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Hindustan Times (Chandigarh) - Estates - - FRONT PAGE - SU­NIL TYAGI The au­thor is a se­nior part­ner, ZEUS Law As­so­ci­ates, a cor­po­rate com­mer­cial law firm. One of its ar­eas of spe­cial­i­sa­tion is real es­tate trans­ac­tional and lit­i­ga­tion work. If you have any queries, email us at ht­es­tates@ hin­dus­tan­times.com

I am a 45-year-old wo­man and have a 75-year-old neigh­bour. She has been liv­ing alone ever since her hus­band died last year. Although she is the owner of the flat she does not have a reg­u­lar source of in­come. She suf­fers from di­a­betes and other ail­ments and it is get­ting dif­fi­cult for her to sur­vive with­out any kind of as­sis­tance from any­one. We as neigh­bours do our bit for her but her sons who are well set­tled, live sep­a­rately and do not even visit or care for her. Is there any op­tion avail­able to her so that she may live com­fort­ably?

– Shikha Swarup

As she is a se­nior cit­i­zen, she can opt for a re­verse mort­gage of the prop­erty she owns whereby she shall re­ceive a reg­u­lar stream of in­come from a lender (a bank or a fi­nan­cial in­sti­tu­tion) against the mort­gage of her home/flat. She shall con­tinue to re­side in the prop­erty till the end of her life and re­ceive a pe­ri­odic pay­ment on it from the lender. Af­ter her demise, the bank will give an op­tion to her heirs to set­tle the loan along with ac­cu­mu­lated in­ter­est, with­out sale of prop­erty. If the heirs are un­able to set­tle the loan, the bank will opt to re­cover the same from the sale pro­ceeds of the prop­erty. Any ex­tra amount, af­ter set­tle­ment of the loan with ac­crued in­ter­est and ex­penses, through the sale of the prop­erty, will be passed on to the le­gal heirs.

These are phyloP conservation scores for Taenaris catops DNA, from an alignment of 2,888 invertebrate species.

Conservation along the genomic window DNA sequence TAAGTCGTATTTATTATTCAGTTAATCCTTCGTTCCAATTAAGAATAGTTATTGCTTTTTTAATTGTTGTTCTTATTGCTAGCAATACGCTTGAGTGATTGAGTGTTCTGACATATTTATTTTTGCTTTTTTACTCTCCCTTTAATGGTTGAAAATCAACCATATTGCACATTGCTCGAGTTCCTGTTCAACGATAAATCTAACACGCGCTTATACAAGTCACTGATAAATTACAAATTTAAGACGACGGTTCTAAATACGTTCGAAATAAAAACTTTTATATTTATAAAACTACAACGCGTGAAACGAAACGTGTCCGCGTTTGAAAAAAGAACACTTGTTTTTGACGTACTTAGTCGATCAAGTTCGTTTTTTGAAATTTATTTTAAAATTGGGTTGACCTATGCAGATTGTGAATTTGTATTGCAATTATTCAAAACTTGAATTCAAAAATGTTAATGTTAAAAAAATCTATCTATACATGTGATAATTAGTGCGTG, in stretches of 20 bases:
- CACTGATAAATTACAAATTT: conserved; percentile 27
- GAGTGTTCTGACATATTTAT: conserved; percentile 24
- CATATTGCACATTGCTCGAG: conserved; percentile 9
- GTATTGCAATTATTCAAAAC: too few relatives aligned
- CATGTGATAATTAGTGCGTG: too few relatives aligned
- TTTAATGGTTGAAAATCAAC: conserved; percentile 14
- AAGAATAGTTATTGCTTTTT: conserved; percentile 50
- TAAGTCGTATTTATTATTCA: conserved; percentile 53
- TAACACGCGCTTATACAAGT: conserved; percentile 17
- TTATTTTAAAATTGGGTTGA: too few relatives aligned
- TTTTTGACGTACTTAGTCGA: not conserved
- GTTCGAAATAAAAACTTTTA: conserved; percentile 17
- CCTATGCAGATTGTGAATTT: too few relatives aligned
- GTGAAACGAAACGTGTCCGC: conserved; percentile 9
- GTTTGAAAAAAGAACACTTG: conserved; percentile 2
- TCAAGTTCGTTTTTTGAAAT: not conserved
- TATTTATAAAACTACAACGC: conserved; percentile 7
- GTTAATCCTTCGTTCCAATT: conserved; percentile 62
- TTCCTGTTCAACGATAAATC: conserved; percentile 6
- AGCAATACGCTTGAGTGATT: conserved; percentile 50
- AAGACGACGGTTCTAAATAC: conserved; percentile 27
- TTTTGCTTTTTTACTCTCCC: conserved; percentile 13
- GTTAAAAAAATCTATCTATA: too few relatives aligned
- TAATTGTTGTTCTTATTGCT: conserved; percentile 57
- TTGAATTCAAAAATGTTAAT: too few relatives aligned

My grand­fa­ther gifted his self ac­quired res­i­den­tial prop­erty to my fa­ther by ex­e­cut­ing an ir­rev­o­ca­ble gift deed in favour of my fa­ther. Would such a gift be con­sid­ered to be my fa­ther’s an­ces- tral prop­erty and do the other le­gal heirs of my grand­fa­ther have a share in the res­i­den­tial prop­erty gifted to me by my grand­fa­ther af­ter his demise?

– Sa­gar Mehta

As your fa­ther has ob­tained your grand­fa­ther’s prop­erty by way of a gift, it is not con­sid­ered as an an­ces­tral prop­erty. The other le­gal heirs do not have any right in the gifted prop­erty as the ab­so­lute own­er­ship of the prop­erty has been trans­ferred by your grand­fa­ther in favour of your fa­ther.

I have an in­de­pen­dent floor in Delhi that has been leased out. The ten­ant has now fur­ther leased the house to a third party with­out my knowl­edge or con­sent and claims that he is en­ti­tled to sub-let. Can a ten­ant sub­let the prop­erty given to him on lease with­out the con­sent of the lessor? – Tarun Raha

It is not clear whether the terms of your lease deed ex­pressly pro­hibit sub-let­ting of the leased premises by the lessee. If there is no ex­press pro­hi­bi­tion in the lease deed on sub-let­ting the whole/any part of the premises, the lessee is en­ti­tled to sub-let the leased premises. In case your lease deed pro­hibits, sub-let­ting then you can seek rem­edy for breach of terms and con­di­tions of the lease deed.

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